My, my, those tables look intimidating! Others have endeavoured to answer
I was hoping if you could help me figure out which [grammatical table] is which and where they are used?
quite literally, and also somewhat helpfully for serious learners at your stage of language acquisition. But I fear the other answers, as thorough and helpful as they are, are reinforcing a potential misapprehension about how difficult and intimidating German is to learn, namely that one must master these kinds of tables in the early stages of acquiring the language if one has a hope of ever becoming fluent.
The fact that a beginning learner can do a quick Google search and find these tables at all, and spend an appreciable amount of time worrying whether or not they really understand the proper use of "ihre" in a given sentence, can and has put off a huge number of potential German speakers, and started others off on the wrong foot. People have spent years of their lives studying German this way, only to be completely unable to hold a simple conversation with an actual German speaker under spontaneous conditions.
The real answer to "where these tables are used" by native German speakers is, obviously, nowhere.
When we speak any given language, we do not pause to look up the perfect inflection or declination when we speak. We simply speak, relying on instincts and patterns we have absorbed from earlier attempts to speak and what we have heard from other speakers. It happens to be true that if one teases out these patterns and codifies these instincts for the German language, one can make intimidating-looking tables for, e.g., how many versions of the definite article there can be in different scenarios --- which can be quite scary to an English speaker, whose definite articles are "the" and a slightly-differently-pronounced "the", which vary phonotactically but not really grammatically.
But, if you are serious about learning German, you will one day (in not too many days!) reach a point where the three genders in the four cases all just kind of...fall into place, and while you will not then speak or write without making mistakes, that is also true of every single native speaker who ever lived. (If you reflect, you will realise it is true of you in your own native language as well.)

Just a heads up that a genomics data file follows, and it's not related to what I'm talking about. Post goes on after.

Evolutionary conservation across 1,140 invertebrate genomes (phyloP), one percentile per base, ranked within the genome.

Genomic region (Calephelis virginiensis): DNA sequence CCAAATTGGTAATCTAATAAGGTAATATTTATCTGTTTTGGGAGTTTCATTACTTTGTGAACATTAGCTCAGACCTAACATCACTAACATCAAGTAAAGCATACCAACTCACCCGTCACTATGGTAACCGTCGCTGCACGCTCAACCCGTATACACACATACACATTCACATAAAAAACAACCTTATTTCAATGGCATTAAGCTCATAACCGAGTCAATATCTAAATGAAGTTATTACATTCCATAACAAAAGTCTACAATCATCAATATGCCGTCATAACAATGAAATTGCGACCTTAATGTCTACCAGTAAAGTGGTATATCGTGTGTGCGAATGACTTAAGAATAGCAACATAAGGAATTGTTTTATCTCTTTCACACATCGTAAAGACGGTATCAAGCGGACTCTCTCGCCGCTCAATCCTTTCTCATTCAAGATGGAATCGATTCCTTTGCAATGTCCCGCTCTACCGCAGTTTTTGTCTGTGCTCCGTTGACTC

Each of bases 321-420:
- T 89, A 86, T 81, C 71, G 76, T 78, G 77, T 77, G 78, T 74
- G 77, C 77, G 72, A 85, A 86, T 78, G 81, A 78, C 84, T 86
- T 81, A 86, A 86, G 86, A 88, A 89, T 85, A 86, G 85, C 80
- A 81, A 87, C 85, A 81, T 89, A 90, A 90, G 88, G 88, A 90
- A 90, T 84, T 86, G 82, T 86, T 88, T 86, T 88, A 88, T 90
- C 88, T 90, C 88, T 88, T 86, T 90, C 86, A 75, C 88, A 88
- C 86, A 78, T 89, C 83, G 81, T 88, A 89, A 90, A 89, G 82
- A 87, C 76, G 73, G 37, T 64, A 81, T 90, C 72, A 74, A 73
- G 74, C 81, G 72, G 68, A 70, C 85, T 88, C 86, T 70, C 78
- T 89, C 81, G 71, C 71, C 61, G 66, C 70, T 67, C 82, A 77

So, then, the real question is: how does one go about absorbing the patterns and building the intuitions which these grammar tables have systematised and summarised? How does one reach the day where one doesn't have to laboriously construct a sentence like it's a Build-A-Bear, and can simply say what's on one's mind?
The only real answer to this question is to get as much input from as many different (reliable) sources as possible, and take as many chances to speak and to write as you can while maintaining a sane balance of hobbies and responsibilities. Reading, audiobooks, shows and films and documentaries, songs. Speaking partners, friends, and perhaps one day work colleagues or romantic partners. And while grammar drills and tables can be helpful in this process, especially toward the beginning, they are only one type of tool which in the best case can help clarify the input and output you are consuming and producing.
Put another way, you do not need to memorise the entries in these tables before you start reading and speaking German. You should start reading and writing and listening and speaking as soon as you can, and you should use these tables to help you make sense of things that would take you too long to figure out otherwise. Eventually you will learn the rules that the tables contain by exposure to real-world usage, and you will be able to spontaneously reproduce some of that usage without any conscious effort.
So by all means scan these tables, learn how to use them, but please for the love of Bielefeld (should such a place even exist) do not think you need to master these tables before you can start reading or listening or speaking or writing.